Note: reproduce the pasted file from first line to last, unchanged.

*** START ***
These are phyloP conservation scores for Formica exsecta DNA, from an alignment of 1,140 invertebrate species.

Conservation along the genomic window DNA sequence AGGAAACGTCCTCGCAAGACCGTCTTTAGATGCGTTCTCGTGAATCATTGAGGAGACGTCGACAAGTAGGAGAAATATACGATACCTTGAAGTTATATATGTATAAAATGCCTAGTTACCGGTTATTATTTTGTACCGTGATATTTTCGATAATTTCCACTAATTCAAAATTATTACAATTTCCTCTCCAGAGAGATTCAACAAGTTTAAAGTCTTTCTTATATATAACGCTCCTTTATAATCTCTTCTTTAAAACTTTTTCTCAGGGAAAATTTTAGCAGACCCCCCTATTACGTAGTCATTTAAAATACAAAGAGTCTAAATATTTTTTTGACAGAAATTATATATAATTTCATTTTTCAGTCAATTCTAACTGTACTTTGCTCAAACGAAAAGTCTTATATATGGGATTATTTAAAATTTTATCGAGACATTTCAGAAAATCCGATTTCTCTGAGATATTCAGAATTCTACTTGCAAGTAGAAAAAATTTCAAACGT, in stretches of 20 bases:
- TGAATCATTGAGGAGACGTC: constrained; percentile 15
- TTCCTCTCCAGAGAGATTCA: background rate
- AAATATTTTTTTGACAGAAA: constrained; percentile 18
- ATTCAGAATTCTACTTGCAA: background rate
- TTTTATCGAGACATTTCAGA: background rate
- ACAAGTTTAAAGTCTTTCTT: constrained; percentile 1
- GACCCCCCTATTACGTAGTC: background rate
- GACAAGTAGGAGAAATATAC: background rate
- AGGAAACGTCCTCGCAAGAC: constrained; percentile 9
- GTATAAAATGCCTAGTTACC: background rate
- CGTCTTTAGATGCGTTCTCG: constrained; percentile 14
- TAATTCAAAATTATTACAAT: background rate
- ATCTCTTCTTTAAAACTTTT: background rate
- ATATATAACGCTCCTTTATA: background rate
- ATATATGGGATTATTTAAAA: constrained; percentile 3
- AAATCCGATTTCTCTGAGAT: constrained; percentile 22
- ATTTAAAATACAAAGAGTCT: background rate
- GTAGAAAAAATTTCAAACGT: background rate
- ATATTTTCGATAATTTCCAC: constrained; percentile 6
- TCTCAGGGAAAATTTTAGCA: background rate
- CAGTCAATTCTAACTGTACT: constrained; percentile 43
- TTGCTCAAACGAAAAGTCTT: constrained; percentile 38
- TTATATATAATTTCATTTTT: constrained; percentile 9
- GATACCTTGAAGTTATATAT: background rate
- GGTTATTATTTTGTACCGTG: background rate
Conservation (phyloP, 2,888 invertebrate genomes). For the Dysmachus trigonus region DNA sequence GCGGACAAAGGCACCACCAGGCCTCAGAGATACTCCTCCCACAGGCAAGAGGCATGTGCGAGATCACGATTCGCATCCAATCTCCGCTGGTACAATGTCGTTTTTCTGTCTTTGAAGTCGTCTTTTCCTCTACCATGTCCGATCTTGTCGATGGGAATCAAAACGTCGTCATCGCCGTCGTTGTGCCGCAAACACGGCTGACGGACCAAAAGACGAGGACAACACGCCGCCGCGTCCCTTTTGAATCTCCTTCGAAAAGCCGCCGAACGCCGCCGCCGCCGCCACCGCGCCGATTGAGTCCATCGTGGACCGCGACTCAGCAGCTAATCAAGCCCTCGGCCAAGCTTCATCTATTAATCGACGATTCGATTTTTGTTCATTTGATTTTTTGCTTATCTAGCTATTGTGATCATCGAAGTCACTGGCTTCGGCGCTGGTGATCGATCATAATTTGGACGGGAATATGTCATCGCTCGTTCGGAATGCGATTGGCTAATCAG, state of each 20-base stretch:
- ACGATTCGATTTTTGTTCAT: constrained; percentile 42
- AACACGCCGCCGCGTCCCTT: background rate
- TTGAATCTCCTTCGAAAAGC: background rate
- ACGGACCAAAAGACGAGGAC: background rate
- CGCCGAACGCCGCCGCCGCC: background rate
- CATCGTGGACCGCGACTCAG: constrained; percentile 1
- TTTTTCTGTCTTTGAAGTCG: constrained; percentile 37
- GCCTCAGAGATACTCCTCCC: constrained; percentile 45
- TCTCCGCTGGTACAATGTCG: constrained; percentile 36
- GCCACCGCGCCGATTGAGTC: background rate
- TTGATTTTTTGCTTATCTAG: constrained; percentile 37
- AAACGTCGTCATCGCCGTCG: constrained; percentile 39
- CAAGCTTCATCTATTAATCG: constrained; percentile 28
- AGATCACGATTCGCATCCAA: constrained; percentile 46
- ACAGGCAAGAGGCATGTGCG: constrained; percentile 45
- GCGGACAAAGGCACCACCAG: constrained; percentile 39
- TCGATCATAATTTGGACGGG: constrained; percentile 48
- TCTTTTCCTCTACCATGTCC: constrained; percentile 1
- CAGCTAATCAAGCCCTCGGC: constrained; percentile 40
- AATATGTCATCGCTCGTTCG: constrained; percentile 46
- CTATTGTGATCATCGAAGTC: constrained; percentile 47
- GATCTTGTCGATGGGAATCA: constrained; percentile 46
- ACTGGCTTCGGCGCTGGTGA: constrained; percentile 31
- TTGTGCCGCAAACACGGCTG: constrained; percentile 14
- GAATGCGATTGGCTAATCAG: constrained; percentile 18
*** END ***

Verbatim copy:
These are phyloP conservation scores for Formica exsecta DNA, from an alignment of 1,140 invertebrate species.

Conservation along the genomic window DNA sequence AGGAAACGTCCTCGCAAGACCGTCTTTAGATGCGTTCTCGTGAATCATTGAGGAGACGTCGACAAGTAGGAGAAATATACGATACCTTGAAGTTATATATGTATAAAATGCCTAGTTACCGGTTATTATTTTGTACCGTGATATTTTCGATAATTTCCACTAATTCAAAATTATTACAATTTCCTCTCCAGAGAGATTCAACAAGTTTAAAGTCTTTCTTATATATAACGCTCCTTTATAATCTCTTCTTTAAAACTTTTTCTCAGGGAAAATTTTAGCAGACCCCCCTATTACGTAGTCATTTAAAATACAAAGAGTCTAAATATTTTTTTGACAGAAATTATATATAATTTCATTTTTCAGTCAATTCTAACTGTACTTTGCTCAAACGAAAAGTCTTATATATGGGATTATTTAAAATTTTATCGAGACATTTCAGAAAATCCGATTTCTCTGAGATATTCAGAATTCTACTTGCAAGTAGAAAAAATTTCAAACGT, in stretches of 20 bases:
- TGAATCATTGAGGAGACGTC: constrained; percentile 15
- TTCCTCTCCAGAGAGATTCA: background rate
- AAATATTTTTTTGACAGAAA: constrained; percentile 18
- ATTCAGAATTCTACTTGCAA: background rate
- TTTTATCGAGACATTTCAGA: background rate
- ACAAGTTTAAAGTCTTTCTT: constrained; percentile 1
- GACCCCCCTATTACGTAGTC: background rate
- GACAAGTAGGAGAAATATAC: background rate
- AGGAAACGTCCTCGCAAGAC: constrained; percentile 9
- GTATAAAATGCCTAGTTACC: background rate
- CGTCTTTAGATGCGTTCTCG: constrained; percentile 14
- TAATTCAAAATTATTACAAT: background rate
- ATCTCTTCTTTAAAACTTTT: background rate
- ATATATAACGCTCCTTTATA: background rate
- ATATATGGGATTATTTAAAA: constrained; percentile 3
- AAATCCGATTTCTCTGAGAT: constrained; percentile 22
- ATTTAAAATACAAAGAGTCT: background rate
- GTAGAAAAAATTTCAAACGT: background rate
- ATATTTTCGATAATTTCCAC: constrained; percentile 6
- TCTCAGGGAAAATTTTAGCA: background rate
- CAGTCAATTCTAACTGTACT: constrained; percentile 43
- TTGCTCAAACGAAAAGTCTT: constrained; percentile 38
- TTATATATAATTTCATTTTT: constrained; percentile 9
- GATACCTTGAAGTTATATAT: background rate
- GGTTATTATTTTGTACCGTG: background rate
Conservation (phyloP, 2,888 invertebrate genomes). For the Dysmachus trigonus region DNA sequence GCGGACAAAGGCACCACCAGGCCTCAGAGATACTCCTCCCACAGGCAAGAGGCATGTGCGAGATCACGATTCGCATCCAATCTCCGCTGGTACAATGTCGTTTTTCTGTCTTTGAAGTCGTCTTTTCCTCTACCATGTCCGATCTTGTCGATGGGAATCAAAACGTCGTCATCGCCGTCGTTGTGCCGCAAACACGGCTGACGGACCAAAAGACGAGGACAACACGCCGCCGCGTCCCTTTTGAATCTCCTTCGAAAAGCCGCCGAACGCCGCCGCCGCCGCCACCGCGCCGATTGAGTCCATCGTGGACCGCGACTCAGCAGCTAATCAAGCCCTCGGCCAAGCTTCATCTATTAATCGACGATTCGATTTTTGTTCATTTGATTTTTTGCTTATCTAGCTATTGTGATCATCGAAGTCACTGGCTTCGGCGCTGGTGATCGATCATAATTTGGACGGGAATATGTCATCGCTCGTTCGGAATGCGATTGGCTAATCAG, state of each 20-base stretch:
- ACGATTCGATTTTTGTTCAT: constrained; percentile 42
- AACACGCCGCCGCGTCCCTT: background rate
- TTGAATCTCCTTCGAAAAGC: background rate
- ACGGACCAAAAGACGAGGAC: background rate
- CGCCGAACGCCGCCGCCGCC: background rate
- CATCGTGGACCGCGACTCAG: constrained; percentile 1
- TTTTTCTGTCTTTGAAGTCG: constrained; percentile 37
- GCCTCAGAGATACTCCTCCC: constrained; percentile 45
- TCTCCGCTGGTACAATGTCG: constrained; percentile 36
- GCCACCGCGCCGATTGAGTC: background rate
- TTGATTTTTTGCTTATCTAG: constrained; percentile 37
- AAACGTCGTCATCGCCGTCG: constrained; percentile 39
- CAAGCTTCATCTATTAATCG: constrained; percentile 28
- AGATCACGATTCGCATCCAA: constrained; percentile 46
- ACAGGCAAGAGGCATGTGCG: constrained; percentile 45
- GCGGACAAAGGCACCACCAG: constrained; percentile 39
- TCGATCATAATTTGGACGGG: constrained; percentile 48
- TCTTTTCCTCTACCATGTCC: constrained; percentile 1
- CAGCTAATCAAGCCCTCGGC: constrained; percentile 40
- AATATGTCATCGCTCGTTCG: constrained; percentile 46
- CTATTGTGATCATCGAAGTC: constrained; percentile 47
- GATCTTGTCGATGGGAATCA: constrained; percentile 46
- ACTGGCTTCGGCGCTGGTGA: constrained; percentile 31
- TTGTGCCGCAAACACGGCTG: constrained; percentile 14
- GAATGCGATTGGCTAATCAG: constrained; percentile 18